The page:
Middle East update: February 8 2018


Obviously today’s big story is the fallout from the overnight US airstrike that reportedly killed, well, some members (estimates are varying wildly, from seven to over 100) of a pro-Bashar al-Assad militia in Deir Ezzor province. The Syrian government, citing the highest estimates, is calling the strike a “massacre,” while the US says its forces on the ground were attacked first and the strike was undertaken in self-defense. Of course, as the Russians have already pointed out, US claims of “self-defense” ring a little hollow in a place where the US has no legal justification to be.

The good news is that fears that this strike could lead to a US-Russia escalation now seem to be overblown. If there were Russian mercenaries among those killed, as some reports have said, then it’s clear Moscow doesn’t want to claim them because it’s denying there were any Russians there at all. Additionally, while chiding the US for being in Syria in the first place and saying that Washington was there to take Syria’s oil, the Russians do seem to be blaming this incident on the militia, which appears to have been looking to take a couple of oilfields from the Syrian Democratic Forces. The US was apparently in communication with the Russians before launching the airstrike.

While everybody focuses on Deir Ezzor, another 59 people were killed in Ghouta on Thursday (according to the Syrian Observatory for Human Rights), bringing the death toll in the Damascus suburb to over 200 just this week. But the good news is that the same three countries who brought you the Ghouta ceasefire–Turkey, Russia, and Iran–are planning to meet soon in Istanbul to talk things over. As Reuters says, “the three countries have worked together in recent months to try to reduce violence in Syria,” and boy, they’ve really done a bang-up job.


The United States is apparently not planning to shell out any money for rebuilding Iraq. Or, at least, it won’t make any commitments at next week’s donor conference in Kuwait, even though rebuilding Iraq is kind of a big deal from a “making sure ISIS doesn’t come back” perspective. The Trump administration reportedly wants the private sector to pick up the tab, because private companies are often eager to get into big construction projects in countries that are months removed from huge wars and that still have multiple potential destabilizing elements roaming around. The administration would also like the Saudis to pick up a big chunk of the tab as a way to boost Riyadh’s profile in Iraq to counter Iran. And then there’s the fact that, you know, we’ve really done enough when you think about it:

Another U.S. official pointed to the billions of dollars the United States has committed to financing loans and restoring basic services to Iraqi towns and cities in the immediate aftermath of fighting.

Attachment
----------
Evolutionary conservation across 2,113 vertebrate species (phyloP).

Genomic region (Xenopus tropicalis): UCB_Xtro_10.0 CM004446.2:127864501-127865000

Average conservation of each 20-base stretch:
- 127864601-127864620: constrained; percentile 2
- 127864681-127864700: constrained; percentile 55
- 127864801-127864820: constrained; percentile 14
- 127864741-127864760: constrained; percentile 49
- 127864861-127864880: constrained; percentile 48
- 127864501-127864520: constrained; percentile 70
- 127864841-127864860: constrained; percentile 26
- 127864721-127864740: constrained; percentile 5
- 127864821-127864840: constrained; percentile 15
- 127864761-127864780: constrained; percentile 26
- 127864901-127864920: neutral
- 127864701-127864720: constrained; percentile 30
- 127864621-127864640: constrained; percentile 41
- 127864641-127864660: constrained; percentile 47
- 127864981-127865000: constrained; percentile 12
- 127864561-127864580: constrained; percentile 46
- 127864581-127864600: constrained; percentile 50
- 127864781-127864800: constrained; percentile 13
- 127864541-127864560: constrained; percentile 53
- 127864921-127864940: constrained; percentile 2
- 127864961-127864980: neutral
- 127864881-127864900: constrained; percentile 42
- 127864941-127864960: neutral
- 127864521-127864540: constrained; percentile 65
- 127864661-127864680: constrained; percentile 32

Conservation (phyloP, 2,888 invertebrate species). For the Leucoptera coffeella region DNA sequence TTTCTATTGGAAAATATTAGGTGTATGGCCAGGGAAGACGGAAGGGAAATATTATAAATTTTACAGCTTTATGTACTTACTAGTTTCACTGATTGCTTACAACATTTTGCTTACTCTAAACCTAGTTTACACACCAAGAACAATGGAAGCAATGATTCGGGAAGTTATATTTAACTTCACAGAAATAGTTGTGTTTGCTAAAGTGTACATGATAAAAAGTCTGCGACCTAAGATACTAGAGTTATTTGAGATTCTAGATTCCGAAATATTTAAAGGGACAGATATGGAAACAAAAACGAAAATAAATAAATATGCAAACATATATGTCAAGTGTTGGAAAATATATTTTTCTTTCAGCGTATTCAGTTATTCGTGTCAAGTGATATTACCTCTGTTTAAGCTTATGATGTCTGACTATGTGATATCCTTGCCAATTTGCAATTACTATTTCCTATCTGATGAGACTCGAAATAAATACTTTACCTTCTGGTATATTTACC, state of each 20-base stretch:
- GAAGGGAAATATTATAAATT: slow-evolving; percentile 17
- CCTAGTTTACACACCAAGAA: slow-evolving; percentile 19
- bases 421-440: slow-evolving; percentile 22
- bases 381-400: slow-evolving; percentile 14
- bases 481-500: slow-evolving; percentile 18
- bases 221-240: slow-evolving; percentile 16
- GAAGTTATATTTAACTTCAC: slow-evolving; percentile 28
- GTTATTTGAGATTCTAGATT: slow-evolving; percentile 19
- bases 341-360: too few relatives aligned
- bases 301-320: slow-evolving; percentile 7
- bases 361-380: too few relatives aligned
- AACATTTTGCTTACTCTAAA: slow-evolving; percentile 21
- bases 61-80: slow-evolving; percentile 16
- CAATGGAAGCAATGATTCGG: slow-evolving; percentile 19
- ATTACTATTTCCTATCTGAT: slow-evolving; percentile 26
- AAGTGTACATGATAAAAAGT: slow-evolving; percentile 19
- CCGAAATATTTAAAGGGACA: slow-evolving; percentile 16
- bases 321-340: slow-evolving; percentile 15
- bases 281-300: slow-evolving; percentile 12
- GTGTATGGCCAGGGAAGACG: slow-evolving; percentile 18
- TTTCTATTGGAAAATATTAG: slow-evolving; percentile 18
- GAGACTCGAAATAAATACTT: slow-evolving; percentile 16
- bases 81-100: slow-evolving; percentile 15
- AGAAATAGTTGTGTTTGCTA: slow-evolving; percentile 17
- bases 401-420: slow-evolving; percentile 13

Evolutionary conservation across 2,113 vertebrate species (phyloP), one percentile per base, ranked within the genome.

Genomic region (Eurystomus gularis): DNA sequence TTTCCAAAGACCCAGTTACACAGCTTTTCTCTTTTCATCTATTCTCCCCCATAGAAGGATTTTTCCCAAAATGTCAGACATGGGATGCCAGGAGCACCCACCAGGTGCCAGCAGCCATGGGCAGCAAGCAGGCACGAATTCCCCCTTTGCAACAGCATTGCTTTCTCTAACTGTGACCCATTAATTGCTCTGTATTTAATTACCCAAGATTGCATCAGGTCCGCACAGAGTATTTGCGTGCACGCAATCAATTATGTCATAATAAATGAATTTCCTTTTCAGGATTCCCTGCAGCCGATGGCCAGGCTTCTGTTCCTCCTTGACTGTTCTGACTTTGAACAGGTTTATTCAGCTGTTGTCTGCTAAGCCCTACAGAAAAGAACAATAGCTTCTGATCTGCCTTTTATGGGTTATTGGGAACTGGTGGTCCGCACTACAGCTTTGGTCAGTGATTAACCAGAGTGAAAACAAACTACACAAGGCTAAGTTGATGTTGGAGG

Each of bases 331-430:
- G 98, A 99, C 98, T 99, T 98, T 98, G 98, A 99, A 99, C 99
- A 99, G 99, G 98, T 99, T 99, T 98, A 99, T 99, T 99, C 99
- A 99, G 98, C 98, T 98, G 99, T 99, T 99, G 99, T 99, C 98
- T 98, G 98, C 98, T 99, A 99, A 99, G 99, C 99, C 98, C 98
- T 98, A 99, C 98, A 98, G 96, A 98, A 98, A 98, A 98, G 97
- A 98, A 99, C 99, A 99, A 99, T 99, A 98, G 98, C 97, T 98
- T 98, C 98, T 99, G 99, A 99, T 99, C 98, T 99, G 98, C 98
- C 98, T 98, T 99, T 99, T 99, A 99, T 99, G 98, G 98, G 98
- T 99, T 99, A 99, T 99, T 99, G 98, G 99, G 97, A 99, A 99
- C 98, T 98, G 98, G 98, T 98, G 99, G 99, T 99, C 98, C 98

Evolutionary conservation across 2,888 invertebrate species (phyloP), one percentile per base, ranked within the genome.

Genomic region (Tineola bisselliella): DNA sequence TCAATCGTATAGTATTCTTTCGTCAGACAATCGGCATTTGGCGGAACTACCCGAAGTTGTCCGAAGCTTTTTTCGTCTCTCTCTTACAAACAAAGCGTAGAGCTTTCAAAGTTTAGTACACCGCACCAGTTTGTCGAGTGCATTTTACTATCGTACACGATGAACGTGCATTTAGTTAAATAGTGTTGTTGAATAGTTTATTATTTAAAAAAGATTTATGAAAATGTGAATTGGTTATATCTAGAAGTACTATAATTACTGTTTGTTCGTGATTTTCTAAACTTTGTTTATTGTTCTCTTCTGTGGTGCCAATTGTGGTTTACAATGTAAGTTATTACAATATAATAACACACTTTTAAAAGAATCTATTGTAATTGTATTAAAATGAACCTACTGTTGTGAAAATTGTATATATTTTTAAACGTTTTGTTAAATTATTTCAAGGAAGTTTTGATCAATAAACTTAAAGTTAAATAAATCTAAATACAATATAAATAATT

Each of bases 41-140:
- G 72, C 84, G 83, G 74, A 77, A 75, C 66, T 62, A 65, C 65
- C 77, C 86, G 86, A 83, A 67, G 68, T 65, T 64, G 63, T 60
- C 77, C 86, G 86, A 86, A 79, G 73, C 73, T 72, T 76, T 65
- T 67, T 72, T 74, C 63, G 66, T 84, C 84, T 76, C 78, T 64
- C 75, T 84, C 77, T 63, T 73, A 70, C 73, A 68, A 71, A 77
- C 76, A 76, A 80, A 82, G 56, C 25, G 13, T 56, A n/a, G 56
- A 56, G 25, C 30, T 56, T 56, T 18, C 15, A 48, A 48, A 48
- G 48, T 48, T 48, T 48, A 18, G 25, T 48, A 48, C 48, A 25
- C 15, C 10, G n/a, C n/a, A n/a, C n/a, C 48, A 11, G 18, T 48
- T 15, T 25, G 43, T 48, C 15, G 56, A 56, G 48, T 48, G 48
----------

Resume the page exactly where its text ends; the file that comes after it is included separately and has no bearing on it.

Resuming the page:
“The immediate stabilization needs remain vast, and limited U.S. government resources alone cannot meet these current and pressing needs, let alone consider supporting long-term reconstruction,” the U.S. official said, speaking on condition of anonymity.

Also, you know, it cost us like $2 trillion to blow Iraq to smithereens in the first place. We’re not made of money.


The Turkish government looks like it might force the European Union to either extend visa-free travel to Turkish nationals or admit that it has no intention of ever letting Turkey’s EU membership progress to the next level:

Turkey wants to turn a page in its strained relationship with the European Union to obtain visa-free travel, promising changes to its counterterrorism law to comply with the bloc’s human rights norms.


Presidential spokesman Ibrahim Kalin said Wednesday that Turkey has submitted proposals to the EU showing it will comply with the remaining seven of 72 criteria required to win its citizens unrestricted travel in the 26 EU states comprising the Schengen Area.


“We hope and expect that this will win Turkish-EU relations new momentum. I can say that a new process has begun from today,” Kalin said at a news conference.

Ankara says it will implement new press protections, migrant protections, and anti-corruption efforts. Obviously there’s a big difference between saying they’re going to do these things and actually doing them, but if the Turks actually go through with it then Brussels could be in a tough spot. The EU has never particularly wanted to advance Turkey’s membership bid, but what if it runs out of legitimate justifications for keeping Turkey in limbo?


The US has sent acting Assistant Secretary of State David Satterfield to the Middle East to try to mediate recent disagreements between the Israeli and Lebanese governments. Lebanon is angry because it says a proposed Israeli border wall will cut through its territory, while Israel is angry because it believes Beirut is planning to exploit offshore gas deposits that Tel Aviv says lie in Israeli waters. Satterfield has reportedly been telling Lebanese leaders that Israel is not looking for conflict.


Benjamin Netanyahu may be looking at a criminal indictment for corruption, and he’s real mad at the cops: